First Southern Right Calf Born in Algoa Bay
By Lloyd Edwards

Tuesday, 20th July 2021

We were so lucky to welcome the first Southern Right calf to be born in Algoa Bay. The birth was very recent, as the calf still had the evidence of fetal folds on its skin. These are caused by the calf being “folded” up inside its mother’s womb.

We spotted the cow calf pair close to the shore off Hougham Park, just North of St Croix Island. Last week we observed two adults in the same area. The reason the cow calf pairs hang out here is because of the gently sloping shore profile and hence less water movement. This allows them to conserve energy and for the calf to grow faster. The mother converts her blubber reserves into rich and nutritious milk. This milk contains 43% fat compared to the 3,3% that human milk contains. It has the consistency of toothpaste, which prevents it from being wasted while feeding under the water.

There is another good reason why the pair stays close inshore and communicates in whispers. This low volume of communication coupled with the breaking waves prevents detection by killer whales. Killer whales would not hesitate to attack and drown the vulnerable calf and only eat the tongue. The calf will probably spend around two months in our waters before it is strong enough to undertake the long journey back to the feeding grounds in the Southern ocean. The female also needs to judge her blubber reserves so that she has enough energy to reach her food source.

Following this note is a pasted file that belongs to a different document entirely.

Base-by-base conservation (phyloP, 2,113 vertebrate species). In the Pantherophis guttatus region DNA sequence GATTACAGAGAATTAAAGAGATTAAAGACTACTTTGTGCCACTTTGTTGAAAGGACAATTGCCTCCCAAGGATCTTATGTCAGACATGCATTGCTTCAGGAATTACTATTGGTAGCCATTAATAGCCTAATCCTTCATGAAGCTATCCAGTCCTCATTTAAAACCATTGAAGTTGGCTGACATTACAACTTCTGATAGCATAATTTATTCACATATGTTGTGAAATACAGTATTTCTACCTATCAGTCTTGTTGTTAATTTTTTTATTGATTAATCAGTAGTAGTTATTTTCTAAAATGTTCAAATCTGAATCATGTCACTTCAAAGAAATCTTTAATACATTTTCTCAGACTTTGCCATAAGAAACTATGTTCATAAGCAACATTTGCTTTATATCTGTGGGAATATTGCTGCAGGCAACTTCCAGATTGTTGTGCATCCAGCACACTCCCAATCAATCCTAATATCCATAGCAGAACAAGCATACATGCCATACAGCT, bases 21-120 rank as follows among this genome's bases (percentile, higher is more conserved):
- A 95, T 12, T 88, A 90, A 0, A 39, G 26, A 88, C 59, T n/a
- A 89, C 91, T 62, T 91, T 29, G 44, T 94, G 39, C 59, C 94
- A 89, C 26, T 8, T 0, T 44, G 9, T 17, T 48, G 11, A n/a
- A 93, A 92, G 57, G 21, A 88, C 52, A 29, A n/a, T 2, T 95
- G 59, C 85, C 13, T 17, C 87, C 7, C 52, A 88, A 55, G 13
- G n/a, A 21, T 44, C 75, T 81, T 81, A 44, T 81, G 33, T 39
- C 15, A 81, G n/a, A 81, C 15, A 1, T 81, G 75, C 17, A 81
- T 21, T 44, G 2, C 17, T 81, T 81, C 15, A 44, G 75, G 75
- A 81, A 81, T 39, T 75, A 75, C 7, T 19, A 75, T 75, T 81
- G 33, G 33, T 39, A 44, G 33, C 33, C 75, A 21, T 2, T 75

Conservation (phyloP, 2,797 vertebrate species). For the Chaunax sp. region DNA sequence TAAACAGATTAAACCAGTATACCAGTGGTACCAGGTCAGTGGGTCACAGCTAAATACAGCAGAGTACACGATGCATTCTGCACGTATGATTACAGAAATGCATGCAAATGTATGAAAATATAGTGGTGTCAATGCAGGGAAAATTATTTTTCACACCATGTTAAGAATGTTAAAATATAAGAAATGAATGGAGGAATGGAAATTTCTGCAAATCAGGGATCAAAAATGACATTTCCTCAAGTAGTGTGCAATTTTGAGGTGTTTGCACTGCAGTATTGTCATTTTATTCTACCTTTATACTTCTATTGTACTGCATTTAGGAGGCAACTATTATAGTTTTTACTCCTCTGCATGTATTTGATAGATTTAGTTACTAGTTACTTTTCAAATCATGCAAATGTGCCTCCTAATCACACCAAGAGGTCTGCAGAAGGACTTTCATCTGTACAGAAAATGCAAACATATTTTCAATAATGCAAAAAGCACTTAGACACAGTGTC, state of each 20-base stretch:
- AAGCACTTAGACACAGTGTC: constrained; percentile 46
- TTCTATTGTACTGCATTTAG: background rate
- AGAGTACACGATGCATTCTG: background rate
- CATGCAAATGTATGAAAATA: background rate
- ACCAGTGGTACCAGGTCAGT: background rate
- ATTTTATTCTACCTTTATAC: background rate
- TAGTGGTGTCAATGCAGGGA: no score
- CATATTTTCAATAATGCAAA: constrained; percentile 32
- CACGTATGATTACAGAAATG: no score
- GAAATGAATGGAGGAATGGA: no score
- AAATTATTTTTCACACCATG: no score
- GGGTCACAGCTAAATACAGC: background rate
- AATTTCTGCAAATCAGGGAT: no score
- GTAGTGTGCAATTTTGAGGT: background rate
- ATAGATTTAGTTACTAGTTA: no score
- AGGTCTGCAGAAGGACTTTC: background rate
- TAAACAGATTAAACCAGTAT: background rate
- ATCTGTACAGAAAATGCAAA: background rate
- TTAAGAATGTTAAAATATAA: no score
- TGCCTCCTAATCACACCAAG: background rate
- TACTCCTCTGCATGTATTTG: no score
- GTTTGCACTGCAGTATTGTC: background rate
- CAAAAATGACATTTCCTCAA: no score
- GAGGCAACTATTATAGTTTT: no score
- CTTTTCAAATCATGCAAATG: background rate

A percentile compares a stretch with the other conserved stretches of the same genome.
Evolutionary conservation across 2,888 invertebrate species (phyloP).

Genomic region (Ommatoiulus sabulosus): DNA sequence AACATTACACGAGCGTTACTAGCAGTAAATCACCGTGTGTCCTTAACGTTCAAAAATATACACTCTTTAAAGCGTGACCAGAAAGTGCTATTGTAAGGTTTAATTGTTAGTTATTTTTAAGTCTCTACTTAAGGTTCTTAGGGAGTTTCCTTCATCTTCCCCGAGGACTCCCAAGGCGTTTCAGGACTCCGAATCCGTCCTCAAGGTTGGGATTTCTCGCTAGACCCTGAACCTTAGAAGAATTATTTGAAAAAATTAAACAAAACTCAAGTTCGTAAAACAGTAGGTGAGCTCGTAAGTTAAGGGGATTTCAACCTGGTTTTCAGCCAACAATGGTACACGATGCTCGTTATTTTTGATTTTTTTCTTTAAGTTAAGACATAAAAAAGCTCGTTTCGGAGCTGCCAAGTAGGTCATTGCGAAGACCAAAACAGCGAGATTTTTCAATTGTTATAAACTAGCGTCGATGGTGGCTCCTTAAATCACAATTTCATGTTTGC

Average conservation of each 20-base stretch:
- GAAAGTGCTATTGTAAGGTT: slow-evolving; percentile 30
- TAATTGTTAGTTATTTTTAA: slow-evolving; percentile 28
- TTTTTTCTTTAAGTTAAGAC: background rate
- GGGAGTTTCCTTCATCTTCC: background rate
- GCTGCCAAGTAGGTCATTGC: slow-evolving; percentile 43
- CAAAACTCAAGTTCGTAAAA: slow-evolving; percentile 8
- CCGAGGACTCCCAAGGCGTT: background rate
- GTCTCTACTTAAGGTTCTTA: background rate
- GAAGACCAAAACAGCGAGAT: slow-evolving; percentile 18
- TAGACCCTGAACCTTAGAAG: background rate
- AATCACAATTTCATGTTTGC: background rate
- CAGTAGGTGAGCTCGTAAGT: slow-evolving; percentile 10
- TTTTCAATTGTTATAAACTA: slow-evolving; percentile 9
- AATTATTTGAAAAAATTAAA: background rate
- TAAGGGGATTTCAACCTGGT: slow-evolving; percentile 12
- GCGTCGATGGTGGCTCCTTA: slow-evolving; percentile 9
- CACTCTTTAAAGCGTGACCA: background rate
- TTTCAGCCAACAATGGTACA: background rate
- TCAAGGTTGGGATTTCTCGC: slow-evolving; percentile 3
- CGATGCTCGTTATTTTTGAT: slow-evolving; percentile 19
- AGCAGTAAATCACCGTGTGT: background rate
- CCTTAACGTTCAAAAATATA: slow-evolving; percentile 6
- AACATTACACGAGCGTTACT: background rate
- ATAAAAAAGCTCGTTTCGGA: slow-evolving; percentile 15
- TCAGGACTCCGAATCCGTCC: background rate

Southern Right cow with calf in tow


The "Skelmhoek Dunefields" which are the beginning of the Alexandria Dunefields make the perfect backdrop for the pair


This female was around 15 metres long and over 40 tons. They give birth on average every three years.


A distinguishing feature of the Southern right whale is that it lacks a dorsal fin.


Their head is covered with a pattern of yellowish-white wart like callosities. They differ between individuals and allows scientists to recognize them.


The callosity right at the end of the upper jaw is known as the bonnet. These were the first whales to be hunted in Algoa Bay until there was an International Moratorium declared on hunting them in 1938.


And for some FUN and to involve the community with this exciting news,  together with THe Herald we ran a Name the First Southern Right Whale born in Algoa Bay competition - the response was overwhelming - thank you to all who entered.. winning name below...



And the Winner is:

name_winner_onenzi.jpg onenzi_herald_29jul2021.jpg

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